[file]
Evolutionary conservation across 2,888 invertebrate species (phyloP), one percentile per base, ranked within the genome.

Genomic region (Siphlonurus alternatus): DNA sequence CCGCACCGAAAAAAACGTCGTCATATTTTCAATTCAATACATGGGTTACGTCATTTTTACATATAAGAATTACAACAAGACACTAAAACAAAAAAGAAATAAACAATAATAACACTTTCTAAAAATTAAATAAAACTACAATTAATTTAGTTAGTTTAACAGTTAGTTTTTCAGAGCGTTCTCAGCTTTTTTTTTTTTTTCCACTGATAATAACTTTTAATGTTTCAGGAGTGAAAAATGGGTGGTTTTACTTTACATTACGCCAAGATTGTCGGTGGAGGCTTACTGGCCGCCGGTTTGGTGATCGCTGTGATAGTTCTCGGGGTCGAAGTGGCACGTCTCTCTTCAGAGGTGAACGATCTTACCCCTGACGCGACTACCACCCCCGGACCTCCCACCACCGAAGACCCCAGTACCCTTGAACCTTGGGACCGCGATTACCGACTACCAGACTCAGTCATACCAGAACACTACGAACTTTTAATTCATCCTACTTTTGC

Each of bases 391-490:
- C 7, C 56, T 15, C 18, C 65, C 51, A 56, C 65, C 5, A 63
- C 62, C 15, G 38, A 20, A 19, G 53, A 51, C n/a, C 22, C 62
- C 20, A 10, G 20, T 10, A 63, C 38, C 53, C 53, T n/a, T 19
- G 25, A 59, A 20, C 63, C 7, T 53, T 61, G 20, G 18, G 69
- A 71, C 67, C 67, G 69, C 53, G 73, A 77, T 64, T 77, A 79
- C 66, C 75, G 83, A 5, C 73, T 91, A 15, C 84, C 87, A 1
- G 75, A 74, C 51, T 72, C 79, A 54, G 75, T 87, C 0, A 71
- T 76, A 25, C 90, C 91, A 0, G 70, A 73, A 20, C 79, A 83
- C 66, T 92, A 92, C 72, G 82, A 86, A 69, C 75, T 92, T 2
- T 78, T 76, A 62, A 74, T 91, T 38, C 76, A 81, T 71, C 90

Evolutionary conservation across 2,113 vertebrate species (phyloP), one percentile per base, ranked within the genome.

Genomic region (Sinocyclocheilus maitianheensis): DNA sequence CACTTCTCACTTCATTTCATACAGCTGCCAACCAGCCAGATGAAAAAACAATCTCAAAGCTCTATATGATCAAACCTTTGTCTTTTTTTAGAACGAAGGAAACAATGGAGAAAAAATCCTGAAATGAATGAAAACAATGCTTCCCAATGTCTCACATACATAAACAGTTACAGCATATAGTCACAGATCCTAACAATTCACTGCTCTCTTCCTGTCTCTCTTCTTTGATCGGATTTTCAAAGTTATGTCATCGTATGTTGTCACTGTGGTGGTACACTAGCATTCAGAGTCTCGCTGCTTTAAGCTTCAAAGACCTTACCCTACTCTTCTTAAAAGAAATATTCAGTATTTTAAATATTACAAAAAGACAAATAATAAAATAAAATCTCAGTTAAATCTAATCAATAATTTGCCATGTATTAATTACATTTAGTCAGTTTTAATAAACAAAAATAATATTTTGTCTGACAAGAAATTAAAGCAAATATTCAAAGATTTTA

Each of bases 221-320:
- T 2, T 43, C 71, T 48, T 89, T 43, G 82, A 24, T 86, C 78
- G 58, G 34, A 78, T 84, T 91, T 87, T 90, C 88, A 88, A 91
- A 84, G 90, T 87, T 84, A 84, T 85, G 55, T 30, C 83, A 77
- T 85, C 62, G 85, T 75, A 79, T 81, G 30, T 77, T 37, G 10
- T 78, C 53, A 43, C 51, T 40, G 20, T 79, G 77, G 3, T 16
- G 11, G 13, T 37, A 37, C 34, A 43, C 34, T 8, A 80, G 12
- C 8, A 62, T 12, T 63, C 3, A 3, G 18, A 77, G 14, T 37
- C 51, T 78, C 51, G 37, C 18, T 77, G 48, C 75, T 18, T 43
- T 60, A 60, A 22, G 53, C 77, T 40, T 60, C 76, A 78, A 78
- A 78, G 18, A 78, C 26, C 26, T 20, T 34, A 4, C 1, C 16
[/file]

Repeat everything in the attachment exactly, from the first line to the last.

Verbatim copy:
Evolutionary conservation across 2,888 invertebrate species (phyloP), one percentile per base, ranked within the genome.

Genomic region (Siphlonurus alternatus): DNA sequence CCGCACCGAAAAAAACGTCGTCATATTTTCAATTCAATACATGGGTTACGTCATTTTTACATATAAGAATTACAACAAGACACTAAAACAAAAAAGAAATAAACAATAATAACACTTTCTAAAAATTAAATAAAACTACAATTAATTTAGTTAGTTTAACAGTTAGTTTTTCAGAGCGTTCTCAGCTTTTTTTTTTTTTTCCACTGATAATAACTTTTAATGTTTCAGGAGTGAAAAATGGGTGGTTTTACTTTACATTACGCCAAGATTGTCGGTGGAGGCTTACTGGCCGCCGGTTTGGTGATCGCTGTGATAGTTCTCGGGGTCGAAGTGGCACGTCTCTCTTCAGAGGTGAACGATCTTACCCCTGACGCGACTACCACCCCCGGACCTCCCACCACCGAAGACCCCAGTACCCTTGAACCTTGGGACCGCGATTACCGACTACCAGACTCAGTCATACCAGAACACTACGAACTTTTAATTCATCCTACTTTTGC

Each of bases 391-490:
- C 7, C 56, T 15, C 18, C 65, C 51, A 56, C 65, C 5, A 63
- C 62, C 15, G 38, A 20, A 19, G 53, A 51, C n/a, C 22, C 62
- C 20, A 10, G 20, T 10, A 63, C 38, C 53, C 53, T n/a, T 19
- G 25, A 59, A 20, C 63, C 7, T 53, T 61, G 20, G 18, G 69
- A 71, C 67, C 67, G 69, C 53, G 73, A 77, T 64, T 77, A 79
- C 66, C 75, G 83, A 5, C 73, T 91, A 15, C 84, C 87, A 1
- G 75, A 74, C 51, T 72, C 79, A 54, G 75, T 87, C 0, A 71
- T 76, A 25, C 90, C 91, A 0, G 70, A 73, A 20, C 79, A 83
- C 66, T 92, A 92, C 72, G 82, A 86, A 69, C 75, T 92, T 2
- T 78, T 76, A 62, A 74, T 91, T 38, C 76, A 81, T 71, C 90

Evolutionary conservation across 2,113 vertebrate species (phyloP), one percentile per base, ranked within the genome.

Genomic region (Sinocyclocheilus maitianheensis): DNA sequence CACTTCTCACTTCATTTCATACAGCTGCCAACCAGCCAGATGAAAAAACAATCTCAAAGCTCTATATGATCAAACCTTTGTCTTTTTTTAGAACGAAGGAAACAATGGAGAAAAAATCCTGAAATGAATGAAAACAATGCTTCCCAATGTCTCACATACATAAACAGTTACAGCATATAGTCACAGATCCTAACAATTCACTGCTCTCTTCCTGTCTCTCTTCTTTGATCGGATTTTCAAAGTTATGTCATCGTATGTTGTCACTGTGGTGGTACACTAGCATTCAGAGTCTCGCTGCTTTAAGCTTCAAAGACCTTACCCTACTCTTCTTAAAAGAAATATTCAGTATTTTAAATATTACAAAAAGACAAATAATAAAATAAAATCTCAGTTAAATCTAATCAATAATTTGCCATGTATTAATTACATTTAGTCAGTTTTAATAAACAAAAATAATATTTTGTCTGACAAGAAATTAAAGCAAATATTCAAAGATTTTA

Each of bases 221-320:
- T 2, T 43, C 71, T 48, T 89, T 43, G 82, A 24, T 86, C 78
- G 58, G 34, A 78, T 84, T 91, T 87, T 90, C 88, A 88, A 91
- A 84, G 90, T 87, T 84, A 84, T 85, G 55, T 30, C 83, A 77
- T 85, C 62, G 85, T 75, A 79, T 81, G 30, T 77, T 37, G 10
- T 78, C 53, A 43, C 51, T 40, G 20, T 79, G 77, G 3, T 16
- G 11, G 13, T 37, A 37, C 34, A 43, C 34, T 8, A 80, G 12
- C 8, A 62, T 12, T 63, C 3, A 3, G 18, A 77, G 14, T 37
- C 51, T 78, C 51, G 37, C 18, T 77, G 48, C 75, T 18, T 43
- T 60, A 60, A 22, G 53, C 77, T 40, T 60, C 76, A 78, A 78
- A 78, G 18, A 78, C 26, C 26, T 20, T 34, A 4, C 1, C 16